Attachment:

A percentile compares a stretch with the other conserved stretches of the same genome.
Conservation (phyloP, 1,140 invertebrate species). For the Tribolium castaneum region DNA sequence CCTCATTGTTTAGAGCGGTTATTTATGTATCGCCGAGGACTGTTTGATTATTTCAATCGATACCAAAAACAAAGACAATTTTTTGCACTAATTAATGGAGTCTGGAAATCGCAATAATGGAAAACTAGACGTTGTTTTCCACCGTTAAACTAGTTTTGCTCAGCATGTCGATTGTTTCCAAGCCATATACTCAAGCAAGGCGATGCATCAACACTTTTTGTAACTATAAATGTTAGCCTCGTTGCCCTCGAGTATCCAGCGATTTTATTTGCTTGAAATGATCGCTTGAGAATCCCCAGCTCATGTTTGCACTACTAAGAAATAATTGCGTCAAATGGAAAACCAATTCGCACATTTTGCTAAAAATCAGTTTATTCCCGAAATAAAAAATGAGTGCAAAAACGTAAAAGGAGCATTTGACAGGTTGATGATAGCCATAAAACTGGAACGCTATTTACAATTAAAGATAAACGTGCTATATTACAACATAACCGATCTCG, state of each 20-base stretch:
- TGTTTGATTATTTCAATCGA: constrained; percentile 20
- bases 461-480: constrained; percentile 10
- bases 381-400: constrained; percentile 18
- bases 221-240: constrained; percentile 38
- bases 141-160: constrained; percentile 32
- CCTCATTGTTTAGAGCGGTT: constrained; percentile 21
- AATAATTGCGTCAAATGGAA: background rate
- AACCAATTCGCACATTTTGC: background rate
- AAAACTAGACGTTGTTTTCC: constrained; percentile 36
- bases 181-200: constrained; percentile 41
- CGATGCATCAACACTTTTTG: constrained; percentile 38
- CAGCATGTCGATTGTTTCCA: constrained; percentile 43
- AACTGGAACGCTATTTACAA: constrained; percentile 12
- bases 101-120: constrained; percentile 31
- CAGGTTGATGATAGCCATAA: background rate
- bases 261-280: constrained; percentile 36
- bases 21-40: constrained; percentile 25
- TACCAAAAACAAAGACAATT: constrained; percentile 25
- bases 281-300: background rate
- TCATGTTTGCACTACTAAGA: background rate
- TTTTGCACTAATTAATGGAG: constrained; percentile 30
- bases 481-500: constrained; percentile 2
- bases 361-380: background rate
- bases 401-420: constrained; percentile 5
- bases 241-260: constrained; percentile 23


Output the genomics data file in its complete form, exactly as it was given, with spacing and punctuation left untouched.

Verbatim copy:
A percentile compares a stretch with the other conserved stretches of the same genome.
Conservation (phyloP, 1,140 invertebrate species). For the Tribolium castaneum region DNA sequence CCTCATTGTTTAGAGCGGTTATTTATGTATCGCCGAGGACTGTTTGATTATTTCAATCGATACCAAAAACAAAGACAATTTTTTGCACTAATTAATGGAGTCTGGAAATCGCAATAATGGAAAACTAGACGTTGTTTTCCACCGTTAAACTAGTTTTGCTCAGCATGTCGATTGTTTCCAAGCCATATACTCAAGCAAGGCGATGCATCAACACTTTTTGTAACTATAAATGTTAGCCTCGTTGCCCTCGAGTATCCAGCGATTTTATTTGCTTGAAATGATCGCTTGAGAATCCCCAGCTCATGTTTGCACTACTAAGAAATAATTGCGTCAAATGGAAAACCAATTCGCACATTTTGCTAAAAATCAGTTTATTCCCGAAATAAAAAATGAGTGCAAAAACGTAAAAGGAGCATTTGACAGGTTGATGATAGCCATAAAACTGGAACGCTATTTACAATTAAAGATAAACGTGCTATATTACAACATAACCGATCTCG, state of each 20-base stretch:
- TGTTTGATTATTTCAATCGA: constrained; percentile 20
- bases 461-480: constrained; percentile 10
- bases 381-400: constrained; percentile 18
- bases 221-240: constrained; percentile 38
- bases 141-160: constrained; percentile 32
- CCTCATTGTTTAGAGCGGTT: constrained; percentile 21
- AATAATTGCGTCAAATGGAA: background rate
- AACCAATTCGCACATTTTGC: background rate
- AAAACTAGACGTTGTTTTCC: constrained; percentile 36
- bases 181-200: constrained; percentile 41
- CGATGCATCAACACTTTTTG: constrained; percentile 38
- CAGCATGTCGATTGTTTCCA: constrained; percentile 43
- AACTGGAACGCTATTTACAA: constrained; percentile 12
- bases 101-120: constrained; percentile 31
- CAGGTTGATGATAGCCATAA: background rate
- bases 261-280: constrained; percentile 36
- bases 21-40: constrained; percentile 25
- TACCAAAAACAAAGACAATT: constrained; percentile 25
- bases 281-300: background rate
- TCATGTTTGCACTACTAAGA: background rate
- TTTTGCACTAATTAATGGAG: constrained; percentile 30
- bases 481-500: constrained; percentile 2
- bases 361-380: background rate
- bases 401-420: constrained; percentile 5
- bases 241-260: constrained; percentile 23